Over the past century, chemistry has increased our understanding of the physical and biological world as well as our ability to manipulate it. As a result, most of the items we take for granted in modern life involve synthetic or natural chemical processing.
We acquire that understanding, carry out those manipulations, and develop those items in the chemical laboratory; consequently, we also must monitor and control thousands of chemicals in routine use. Since the age of alchemy, laboratory chemicals have demonstrated dramatic and dangerous properties. Some are insidious poisons.
During the “heroic age” of chemistry, martyrdom for the sake of science was acceptable, according to an 1890 address by the great chemist August Kekulé: “If you want to become a chemist, so Liebig told me, when I worked in his laboratory, you have to ruin your health. Who does not ruin his health by his studies, nowadays will not get anywhere in Chemistry” (as quoted in Purchase, 1994).
Today that attitude seems as ancient as alchemy. Over the years, we have developed special techniques for handling chemicals safely. Institutions that sponsor chemical laboratories hold themselves accountable for providing safe working environments. Local, state, and federal regulations codify this accountability.
Beyond regulation, employers and scientists also hold themselves responsible for the well-being of building occupants and the general public. Development of a “culture of safety”—with accountability up and down the managerial (or administrative) and scientific ladders—has resulted in laboratories that are, in fact, safe and healthy environments in which to teach, learn, and work. Injury, never mind martyrdom, is out of style.
As a result of the promulgation of the Occupational Safety and Health Administration (OSHA) Laboratory Standard (29 CFR § 1910.1450), a culture of safety consciousness, accountability, organization, and education has developed in industrial, governmental, and academic laboratories. Safety and training programs, often coordinated through an office of environment, health, and safety (EHS), have been implemented to monitor the handling of chemicals from the moment they are ordered until their departure for ultimate disposal and to train laboratory personnel in safe practices.1
Laboratory personnel realize that the welfare and safety of each individual depends on clearly defined attitudes of teamwork and personal responsibility and that laboratory safety is not simply a matter of materials and equipment but also of processes and behaviors. Learning to participate in this culture of habitual risk assessment, experiment planning, and consideration of worst-case possibilities—for oneself and one’s fellow workers—is as much part of a scientific education as learning the theoretical background of experiments or the step-by-step protocols for doing them in a professional manner.2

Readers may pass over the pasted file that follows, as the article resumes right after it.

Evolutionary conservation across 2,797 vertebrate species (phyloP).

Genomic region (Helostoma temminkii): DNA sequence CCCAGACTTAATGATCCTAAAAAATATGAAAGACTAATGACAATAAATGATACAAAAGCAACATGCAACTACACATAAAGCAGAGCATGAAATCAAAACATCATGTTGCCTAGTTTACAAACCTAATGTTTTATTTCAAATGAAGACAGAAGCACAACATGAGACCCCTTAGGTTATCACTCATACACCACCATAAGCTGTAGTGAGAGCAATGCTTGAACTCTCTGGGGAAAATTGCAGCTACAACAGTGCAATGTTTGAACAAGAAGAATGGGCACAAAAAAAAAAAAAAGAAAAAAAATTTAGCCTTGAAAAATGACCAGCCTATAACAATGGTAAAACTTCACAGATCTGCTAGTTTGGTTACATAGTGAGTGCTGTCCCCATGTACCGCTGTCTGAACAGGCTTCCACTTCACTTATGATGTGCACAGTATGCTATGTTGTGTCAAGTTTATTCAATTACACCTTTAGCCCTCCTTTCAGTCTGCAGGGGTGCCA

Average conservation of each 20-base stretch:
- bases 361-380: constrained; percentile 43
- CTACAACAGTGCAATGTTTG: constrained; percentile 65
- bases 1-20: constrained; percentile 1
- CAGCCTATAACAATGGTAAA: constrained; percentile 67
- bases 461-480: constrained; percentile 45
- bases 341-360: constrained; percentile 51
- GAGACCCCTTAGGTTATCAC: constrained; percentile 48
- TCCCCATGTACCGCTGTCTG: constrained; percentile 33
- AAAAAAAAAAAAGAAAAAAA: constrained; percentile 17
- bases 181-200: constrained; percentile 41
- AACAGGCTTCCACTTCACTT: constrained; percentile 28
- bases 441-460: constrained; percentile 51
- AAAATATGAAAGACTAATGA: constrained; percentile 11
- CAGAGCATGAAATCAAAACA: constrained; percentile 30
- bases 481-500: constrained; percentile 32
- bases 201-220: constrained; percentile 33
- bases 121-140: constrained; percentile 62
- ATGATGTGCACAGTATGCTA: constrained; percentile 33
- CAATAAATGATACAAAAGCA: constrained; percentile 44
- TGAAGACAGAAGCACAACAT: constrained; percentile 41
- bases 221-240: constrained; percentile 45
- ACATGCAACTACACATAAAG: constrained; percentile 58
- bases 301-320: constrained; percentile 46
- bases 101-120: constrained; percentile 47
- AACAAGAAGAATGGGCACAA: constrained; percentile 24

Accordingly, a crucial component of chemical education at every level is to nurture basic attitudes and habits of prudent behavior so that safety is a valued and inseparable part of all laboratory activities. In this way, a culture of laboratory safety becomes an internalized attitude, not just an external expectation driven by institutional rules. This process must be included in each person’s chemical education throughout his or her scientific career.
Ensuring a safe laboratory environment is the combined responsibility of laboratory personnel, EHS personnel, and the management of an organization, though the primary responsibility lies with the individual performing the work. Of course, federal, state, and local laws and regulations make safety in the laboratory a legal requirement and an economic necessity. Laboratory safety, although altruistic, is not a purely voluntary function; it requires mandatory safety rules and programs and an ongoing commitment to them. A sound safety organization that is respected by all requires the participation and support of laboratory administrators, employees, and students.
The ultimate responsibility for creating a safe environment and for encouraging a culture of safety rests with the head of the organization and its operating units. Leadership by those in charge ensures that an effective safety program is embraced by all. Even a well-conceived safety program will be treated casually by workers if it is neglected by top management.
Direct responsibility for the management of the laboratory safety program typically rests with the chemical
1Throughout this book, the committee uses the word training in its usual sense of “making proficient through specialized instruction” with no direct reference to regulatory language.
2With regard to safe use of chemicals, the committee distinguishes between hazard, which is an inherent danger in a material or system, and the risk that is assumed by using it in various ways. Hazards are dangers intrinsic to a substance or operation; risk refers to the probability of injury associated with working with a substance or carrying out a particular laboratory operation. For a given chemical, risk can be reduced; hazard cannot.